US Navy successfully tests first network-enabled JSOW C-1 weapon


JSOW C-1 weapon

The US Navy has successfully completed the integrated test and evaluation of its joint standoff weapon (JSOW) C-1, at the Point Mugu sea range, California, US.

JSOW is the navy's first networked, air-launched, anti-ship weapon.

During the final developmental free-flight test, the Raytheon-built product was launched from an F/A-18 Super Hornet and successfully hit the intended moving maritime targets, meeting the required test objectives and paving the way for operational tests in February.

US Navy Precision Strike Weapons (PMA-201) programme manager captain Jaime Engdahl said: "As we pivot to the Pacific, our capability to employ networked precision strike across our kill chains and engage in offensive anti-surface warfare is key to maintaining our strategic dominance in that theatre."

An update to the JSOW-C, C1 integrates a two-way strike common weapon datalink that provides a moving maritime target capability.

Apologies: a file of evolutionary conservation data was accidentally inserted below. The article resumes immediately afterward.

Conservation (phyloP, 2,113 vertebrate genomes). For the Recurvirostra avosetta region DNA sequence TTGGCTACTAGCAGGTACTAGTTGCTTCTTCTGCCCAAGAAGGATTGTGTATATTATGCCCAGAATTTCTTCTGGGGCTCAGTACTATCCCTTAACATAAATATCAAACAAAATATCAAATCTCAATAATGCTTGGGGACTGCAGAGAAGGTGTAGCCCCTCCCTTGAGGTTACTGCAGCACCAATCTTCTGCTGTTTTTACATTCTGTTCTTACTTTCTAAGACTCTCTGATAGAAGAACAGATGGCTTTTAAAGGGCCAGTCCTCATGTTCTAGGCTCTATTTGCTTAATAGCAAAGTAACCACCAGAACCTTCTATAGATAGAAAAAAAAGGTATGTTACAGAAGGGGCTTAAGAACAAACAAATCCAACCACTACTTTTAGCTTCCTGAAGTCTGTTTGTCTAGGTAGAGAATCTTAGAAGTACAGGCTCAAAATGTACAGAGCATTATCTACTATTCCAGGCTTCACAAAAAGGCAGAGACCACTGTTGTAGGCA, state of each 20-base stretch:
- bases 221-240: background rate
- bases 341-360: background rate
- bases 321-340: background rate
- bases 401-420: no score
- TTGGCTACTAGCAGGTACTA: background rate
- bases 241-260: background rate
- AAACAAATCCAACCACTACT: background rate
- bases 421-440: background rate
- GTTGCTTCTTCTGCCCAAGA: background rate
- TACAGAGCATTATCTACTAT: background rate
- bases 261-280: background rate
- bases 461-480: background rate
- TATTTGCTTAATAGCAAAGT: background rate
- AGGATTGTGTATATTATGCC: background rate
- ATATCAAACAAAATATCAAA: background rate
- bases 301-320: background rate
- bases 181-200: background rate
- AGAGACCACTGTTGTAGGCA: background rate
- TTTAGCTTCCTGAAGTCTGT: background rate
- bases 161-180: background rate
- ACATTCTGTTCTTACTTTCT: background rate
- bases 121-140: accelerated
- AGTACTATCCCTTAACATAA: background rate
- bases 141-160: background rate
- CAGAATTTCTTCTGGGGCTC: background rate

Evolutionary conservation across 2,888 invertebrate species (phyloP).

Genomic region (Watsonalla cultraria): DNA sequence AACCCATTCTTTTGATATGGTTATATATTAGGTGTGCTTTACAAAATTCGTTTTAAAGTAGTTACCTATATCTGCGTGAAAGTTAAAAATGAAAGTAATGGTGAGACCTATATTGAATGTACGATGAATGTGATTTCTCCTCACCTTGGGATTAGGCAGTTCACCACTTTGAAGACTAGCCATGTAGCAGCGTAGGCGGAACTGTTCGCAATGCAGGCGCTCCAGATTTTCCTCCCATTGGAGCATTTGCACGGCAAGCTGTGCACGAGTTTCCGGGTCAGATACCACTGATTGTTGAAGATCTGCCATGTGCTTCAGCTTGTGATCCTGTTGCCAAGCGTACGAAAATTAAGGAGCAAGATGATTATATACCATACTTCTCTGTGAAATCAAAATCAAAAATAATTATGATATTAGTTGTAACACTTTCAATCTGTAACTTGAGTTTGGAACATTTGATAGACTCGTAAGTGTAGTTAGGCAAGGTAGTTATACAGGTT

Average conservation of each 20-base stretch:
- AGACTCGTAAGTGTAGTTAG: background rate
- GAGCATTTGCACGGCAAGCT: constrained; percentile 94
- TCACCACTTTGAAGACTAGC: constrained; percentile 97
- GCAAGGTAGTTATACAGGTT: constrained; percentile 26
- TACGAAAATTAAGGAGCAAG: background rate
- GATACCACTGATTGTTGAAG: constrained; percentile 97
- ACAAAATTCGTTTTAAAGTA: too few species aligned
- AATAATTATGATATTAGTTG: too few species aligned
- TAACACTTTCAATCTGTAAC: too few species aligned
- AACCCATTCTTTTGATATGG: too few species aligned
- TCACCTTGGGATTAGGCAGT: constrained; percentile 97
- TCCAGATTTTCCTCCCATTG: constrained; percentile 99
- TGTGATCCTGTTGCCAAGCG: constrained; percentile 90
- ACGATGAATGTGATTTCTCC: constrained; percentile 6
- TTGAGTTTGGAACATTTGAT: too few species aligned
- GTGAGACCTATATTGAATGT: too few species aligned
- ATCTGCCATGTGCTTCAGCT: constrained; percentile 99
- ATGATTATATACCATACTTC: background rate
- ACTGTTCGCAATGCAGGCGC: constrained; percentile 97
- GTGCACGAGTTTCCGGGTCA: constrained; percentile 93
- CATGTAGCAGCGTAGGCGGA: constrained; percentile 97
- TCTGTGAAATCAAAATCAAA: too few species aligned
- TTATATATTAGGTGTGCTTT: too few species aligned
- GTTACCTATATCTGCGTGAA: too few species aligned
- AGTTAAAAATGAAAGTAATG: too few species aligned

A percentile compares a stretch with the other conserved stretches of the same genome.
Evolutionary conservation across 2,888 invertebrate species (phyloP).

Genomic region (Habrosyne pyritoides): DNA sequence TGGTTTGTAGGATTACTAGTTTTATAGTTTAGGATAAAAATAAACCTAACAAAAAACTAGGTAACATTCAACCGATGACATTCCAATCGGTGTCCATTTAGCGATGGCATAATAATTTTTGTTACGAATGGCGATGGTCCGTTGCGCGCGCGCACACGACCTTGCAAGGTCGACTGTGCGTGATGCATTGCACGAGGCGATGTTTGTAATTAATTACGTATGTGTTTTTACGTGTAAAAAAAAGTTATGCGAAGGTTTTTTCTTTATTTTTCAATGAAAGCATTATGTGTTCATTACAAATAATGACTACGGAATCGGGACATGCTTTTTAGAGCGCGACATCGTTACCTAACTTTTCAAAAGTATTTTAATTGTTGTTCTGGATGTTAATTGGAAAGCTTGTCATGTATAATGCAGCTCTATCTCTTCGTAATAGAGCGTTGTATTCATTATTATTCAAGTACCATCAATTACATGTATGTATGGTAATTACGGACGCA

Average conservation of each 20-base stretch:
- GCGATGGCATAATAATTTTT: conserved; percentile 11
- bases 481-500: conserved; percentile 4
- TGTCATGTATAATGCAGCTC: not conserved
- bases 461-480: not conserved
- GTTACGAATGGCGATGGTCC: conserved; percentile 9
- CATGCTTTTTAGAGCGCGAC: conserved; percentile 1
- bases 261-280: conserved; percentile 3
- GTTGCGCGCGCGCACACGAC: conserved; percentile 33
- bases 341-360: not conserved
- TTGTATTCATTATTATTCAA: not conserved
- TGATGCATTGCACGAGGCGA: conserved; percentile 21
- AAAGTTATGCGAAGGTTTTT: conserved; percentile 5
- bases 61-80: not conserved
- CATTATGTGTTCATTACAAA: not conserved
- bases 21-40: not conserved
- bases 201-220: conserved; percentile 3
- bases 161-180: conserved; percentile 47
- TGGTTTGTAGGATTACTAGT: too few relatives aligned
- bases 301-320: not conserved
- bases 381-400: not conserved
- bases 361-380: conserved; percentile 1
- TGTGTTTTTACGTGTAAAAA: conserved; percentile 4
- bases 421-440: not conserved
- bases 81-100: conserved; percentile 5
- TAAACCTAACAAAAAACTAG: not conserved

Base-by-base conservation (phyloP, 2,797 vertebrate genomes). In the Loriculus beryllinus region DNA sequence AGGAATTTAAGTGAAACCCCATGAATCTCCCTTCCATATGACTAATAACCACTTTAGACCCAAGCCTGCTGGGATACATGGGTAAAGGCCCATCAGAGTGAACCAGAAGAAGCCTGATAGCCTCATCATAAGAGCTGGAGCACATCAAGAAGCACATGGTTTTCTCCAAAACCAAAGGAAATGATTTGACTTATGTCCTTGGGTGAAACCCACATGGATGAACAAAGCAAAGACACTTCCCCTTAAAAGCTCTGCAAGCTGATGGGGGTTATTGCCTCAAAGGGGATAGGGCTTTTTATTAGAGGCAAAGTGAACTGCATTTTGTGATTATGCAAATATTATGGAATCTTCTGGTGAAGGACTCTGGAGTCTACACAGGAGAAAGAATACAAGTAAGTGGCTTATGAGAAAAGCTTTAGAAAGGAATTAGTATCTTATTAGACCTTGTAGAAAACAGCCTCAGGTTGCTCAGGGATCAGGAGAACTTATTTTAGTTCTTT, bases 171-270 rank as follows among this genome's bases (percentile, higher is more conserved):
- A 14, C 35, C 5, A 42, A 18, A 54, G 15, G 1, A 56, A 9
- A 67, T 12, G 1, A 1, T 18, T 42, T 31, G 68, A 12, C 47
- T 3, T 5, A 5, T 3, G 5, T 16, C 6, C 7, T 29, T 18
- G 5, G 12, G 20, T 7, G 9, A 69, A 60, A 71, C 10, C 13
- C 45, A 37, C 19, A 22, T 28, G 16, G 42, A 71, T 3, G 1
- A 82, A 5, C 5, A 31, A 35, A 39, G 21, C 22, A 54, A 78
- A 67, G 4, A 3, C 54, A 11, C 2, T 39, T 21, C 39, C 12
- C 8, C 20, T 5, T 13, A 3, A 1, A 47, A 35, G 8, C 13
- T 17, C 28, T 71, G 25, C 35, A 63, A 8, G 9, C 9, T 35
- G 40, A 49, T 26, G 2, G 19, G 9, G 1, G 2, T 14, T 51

It also includes an imaging infrared seeker and an autonomous target system to attack targets with precision accuracy.

"The Raytheon-built product was launched from an F/A-18 Super Hornet and successfully hit the intended moving maritime targets."

As part of the upcoming operational test, which will be led by the navy's air test and evaluation squadron (VX) 9, the weapon will be assessed so that its capability, suitability and design will be completely responsive to navy crew requirements.

JSOW deputy programme manager Cathy Metz said: "[The] operational test will provide the additional data points we need to further assess the weapon's capabilities, as well as assess the JSOW C-1 in an operationally representative environment."

Set for delivery in 2016 following a successful completion of operational testing, JSOW C-1 will provide joint force commanders with air-delivered, standoff weapon responses against both moving maritime targets and fixed land targets.


Image: A JSOW C-1 during flight off the California coast. Photo: courtesy of the US Navy.